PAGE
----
Overall, this all seems good - a tactically minded party should be able to defeat the first waves quite easily. The first wave is a warning, the second is a warm-up, and its easy for the team to expend too many resources, thinking these are the main fights.

You players played it cool, and were rewarded for it.

Byron Zibeck wrote:
One thing to point out, that Poltergeists automatically succeed on Sneak checks because they are invisible.

Not quite. They automatically roll 20 on Hide and Sneak checks - pretty much the same, but not quite.


a nat 20 is a crit success for their sneak checks assuming a 30 beats their perception DCs and a normal success if it doesn't. So isn't that an auto success?


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Ediwir wrote:

Oh my god. And also all of my player's character's gods.

THE POLTERGEIST.

A permanently invisible, incorporeal creature with resistance to positive energy and ranged attacks.
I finally got cornered and thought it'd end soon when I realised...
"Wait... I can Step through this wall."
So I did.
And I did it again. And again. Sneak through, TK storm. Sneak through, TK storm.
Each time shaking off whoever had me Sensed.
That poltergeist brought the combat to an astonishing 15 round duration... And barely dealt any damage!

That was horrible to GM.
On the other hand, I ended up playing the Benny Hill theme.

I had to finally derp-play the poltergeist to just end the encounter because it was getting late and people have to sleep, you know? But honestly, I could have worn everyone down with that one creature, if we'd wanted to play through that incredibly slow, annoying grind. I wish I'd thought to snap some pictures of my players' faces during that battle so Paizo would have some visual feedback on what "Nope. Just nope." looks like.

Edit to Add: I despise having to derp-play things. I hate a choice between having to run something like it lacks the common sense that the gods gave gravel and destroying all the fun at the table.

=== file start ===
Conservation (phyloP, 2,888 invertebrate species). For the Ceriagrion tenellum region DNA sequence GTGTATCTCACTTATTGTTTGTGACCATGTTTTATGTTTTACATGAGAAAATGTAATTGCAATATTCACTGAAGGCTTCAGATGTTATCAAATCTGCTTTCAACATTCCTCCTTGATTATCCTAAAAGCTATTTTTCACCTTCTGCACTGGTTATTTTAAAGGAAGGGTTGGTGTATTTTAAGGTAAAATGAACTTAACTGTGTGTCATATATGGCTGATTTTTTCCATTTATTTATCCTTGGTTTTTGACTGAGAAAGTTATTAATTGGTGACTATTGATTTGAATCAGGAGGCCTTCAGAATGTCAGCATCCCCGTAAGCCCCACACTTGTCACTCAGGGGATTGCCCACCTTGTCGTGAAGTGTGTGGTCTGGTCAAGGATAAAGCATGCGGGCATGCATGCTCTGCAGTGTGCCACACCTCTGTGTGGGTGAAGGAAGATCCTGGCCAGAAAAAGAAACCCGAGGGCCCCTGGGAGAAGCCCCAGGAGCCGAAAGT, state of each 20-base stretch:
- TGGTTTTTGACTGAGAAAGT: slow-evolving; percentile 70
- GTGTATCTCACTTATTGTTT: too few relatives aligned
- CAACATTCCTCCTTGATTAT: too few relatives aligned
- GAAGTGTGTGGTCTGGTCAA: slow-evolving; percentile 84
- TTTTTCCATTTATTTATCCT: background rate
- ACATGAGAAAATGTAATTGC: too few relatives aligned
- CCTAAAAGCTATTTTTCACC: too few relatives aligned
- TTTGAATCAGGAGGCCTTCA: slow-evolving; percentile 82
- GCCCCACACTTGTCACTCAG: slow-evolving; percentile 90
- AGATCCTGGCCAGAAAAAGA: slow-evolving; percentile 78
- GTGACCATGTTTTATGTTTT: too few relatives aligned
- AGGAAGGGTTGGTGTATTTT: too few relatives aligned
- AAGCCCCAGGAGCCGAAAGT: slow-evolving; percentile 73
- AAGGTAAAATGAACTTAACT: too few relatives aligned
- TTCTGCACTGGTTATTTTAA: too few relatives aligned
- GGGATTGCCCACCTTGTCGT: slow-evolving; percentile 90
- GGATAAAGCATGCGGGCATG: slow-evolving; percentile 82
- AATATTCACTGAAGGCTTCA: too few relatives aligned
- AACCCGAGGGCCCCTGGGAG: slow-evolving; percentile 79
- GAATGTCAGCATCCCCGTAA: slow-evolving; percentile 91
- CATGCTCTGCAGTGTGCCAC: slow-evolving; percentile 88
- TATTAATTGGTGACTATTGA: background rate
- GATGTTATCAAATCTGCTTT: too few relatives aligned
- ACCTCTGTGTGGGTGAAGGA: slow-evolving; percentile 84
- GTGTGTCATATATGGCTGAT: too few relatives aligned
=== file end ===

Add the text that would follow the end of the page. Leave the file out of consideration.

Silver Crusade

Apparently the resistance to positive energy on the poltergeist is a bug.

http://paizo.com/threads/rzs42a4j?Poltergeist-resistances-correct#3


I ran it all the way through, and then we closed the session early.
Thanks for noting the bug, but as they only healed him twice, it wouldn't have changed much. It's just... I hate incorporeals now. And I know my players will focus fire on any incorporeal that shows up the instant it happens now.

Liberty's Edge

Pathfinder Roleplaying Game Superscriber

I'm not looking forward to the incorporeal fight when I get to it this weekend. I'm guessing groups really have to be set up to deal with an encounter like this for them to have any chance at all?

Liberty's Edge

Githzilla wrote:
I'm not looking forward to the incorporeal fight when I get to it this weekend. I'm guessing groups really have to be set up to deal with an encounter like this for them to have any chance at all?

Not really. It helps, but isn't 100% necessary. The difficulty to find the creature is only DC 20 and the party is full of Clerics, making the average Perception somewhere north of +10. So finding it is quite doable. And once you find it, it has Resistance, but not to the point of being unkillable. It's a tougher fight if you lack both Ghost Touch and Force damage, but you definitely have Channel Energy to soften it up.

It can get dicey if you get too tactically inventive with the Poltergeist (getting too squirrely with hit and run tactics through walls, mostly), but with a -1 Int Mod on the creature in question, that's probably unrealistic and unfair.

The Shadows are nastier statistically and offensively, but not being invisible hurts them a fair bit in terms of being 'unbeatable'. You can just whack at them until they fall, or ready actions if they choose to hit and run.


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Don't forget that if it does anything but HIDE or SNEAK that it becomes sensed to people as well. Rule found in the SNEAK action that this is the case for invisible people.


Pathfinder Roleplaying Game Superscriber; Pathfinder Starfinder Adventure Path, Starfinder Roleplaying Game Subscriber
Chess Pwn wrote:
Don't forget that if it does anything but HIDE or SNEAK that it becomes sensed to people as well. Rule found in the SNEAK action that this is the case for invisible people.

Unless it uses its last action to Sneak and become Unseen. :-)


As soon as we sensed the poltergeist we blasted it with faerie fire. After that the encounter was much easier.


Two of my players had see invisibility, so it was not hard por they to pin point the poltergeist.

Had already seen the bug correction about positive.

So they used 2 actions heals so the miss chance from concealed couldn't affect they. They killed in 2-3 rounds